Ionic number

  • Thread starter kyle_soule
  • Start date
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I'm having a terribly difficult time figuring this out and I'm (ashamedly) sure it is quiet simple. How do I know or figure out the ionic charge of a particle. Such as Na or Cl.

How do I know if they are a minus 1 or positve 2 or what they are?
 
90
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Ah, well, this isn't too difficult.

For non-metallic elements, it's very easy. Noble Gases (the ones farthest to the right), have a charge of 0. Now, as you go to the left, the charge goes down (-1) for every column. Flourine has a charge of -1, Oxygen -2, and so on. When you get to -4, then it's +4/-4. and it starts decreasing as you keep going left. Lithium has a charge of +1 then.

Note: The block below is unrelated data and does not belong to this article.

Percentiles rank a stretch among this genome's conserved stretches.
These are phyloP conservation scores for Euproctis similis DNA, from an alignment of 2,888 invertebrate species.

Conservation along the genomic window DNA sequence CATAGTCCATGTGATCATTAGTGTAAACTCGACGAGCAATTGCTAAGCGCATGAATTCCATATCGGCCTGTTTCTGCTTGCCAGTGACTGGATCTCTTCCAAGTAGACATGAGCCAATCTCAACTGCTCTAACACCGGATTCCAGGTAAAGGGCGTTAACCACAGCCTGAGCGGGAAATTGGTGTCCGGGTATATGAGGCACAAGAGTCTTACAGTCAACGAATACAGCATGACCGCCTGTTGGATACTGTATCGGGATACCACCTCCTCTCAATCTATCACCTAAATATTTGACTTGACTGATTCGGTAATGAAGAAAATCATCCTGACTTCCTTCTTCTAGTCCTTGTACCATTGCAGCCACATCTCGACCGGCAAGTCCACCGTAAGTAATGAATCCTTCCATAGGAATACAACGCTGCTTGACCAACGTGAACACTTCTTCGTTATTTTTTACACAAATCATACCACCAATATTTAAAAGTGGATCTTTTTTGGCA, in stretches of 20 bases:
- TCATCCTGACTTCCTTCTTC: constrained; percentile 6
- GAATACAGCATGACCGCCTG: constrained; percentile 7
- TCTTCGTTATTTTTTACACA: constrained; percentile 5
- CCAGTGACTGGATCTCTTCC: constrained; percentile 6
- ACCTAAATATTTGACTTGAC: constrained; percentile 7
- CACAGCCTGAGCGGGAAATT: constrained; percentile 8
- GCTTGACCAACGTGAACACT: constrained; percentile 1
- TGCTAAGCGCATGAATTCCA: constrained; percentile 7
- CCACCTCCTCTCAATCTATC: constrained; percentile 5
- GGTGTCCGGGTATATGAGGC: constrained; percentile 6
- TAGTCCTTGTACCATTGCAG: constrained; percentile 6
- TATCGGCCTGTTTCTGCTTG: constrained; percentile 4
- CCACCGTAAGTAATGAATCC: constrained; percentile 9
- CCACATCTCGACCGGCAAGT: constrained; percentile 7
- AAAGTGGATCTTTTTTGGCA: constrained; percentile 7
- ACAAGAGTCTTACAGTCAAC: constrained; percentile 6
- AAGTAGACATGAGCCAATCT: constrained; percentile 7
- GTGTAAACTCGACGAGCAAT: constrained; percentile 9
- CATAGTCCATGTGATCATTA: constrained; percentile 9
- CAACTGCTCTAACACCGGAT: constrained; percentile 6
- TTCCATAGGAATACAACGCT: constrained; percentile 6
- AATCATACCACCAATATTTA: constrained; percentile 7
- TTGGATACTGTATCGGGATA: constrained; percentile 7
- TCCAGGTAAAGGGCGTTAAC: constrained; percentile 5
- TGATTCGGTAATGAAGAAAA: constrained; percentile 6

For metallic elements, it gets difficult. There's really only one way to do it, memorize 'em. ;)
 
Last edited:

Zargawee

for metallic elements , you have to know how to distribute electrons on atom's shells.
for exmple Cobalt(27Co] is known as a Metal with two usual ions : +1 , +2 , +3
that's becuase It's electronic distribution gois like this :
27Co = 1s2 2s2 2p6 3s2 3p6 4s2 3d7
as you know , every etom always try to get to the low energy situation , so , it would lose the electrons in the shell with highest energy , which are from the 4th orbit , in 4s2 , and since 3d is almost equal to 4s , so the atom might lose some electrons from it.
Therefore , B family always make +2 ions , beside other ions depending on the atomic number of the element.

also , when you learn how to distribute electrons on atom's shells , this ion things will become very easy for you , so I suggest you learn them .
Excuse my bad enlgish :wink: , I tried my best
 
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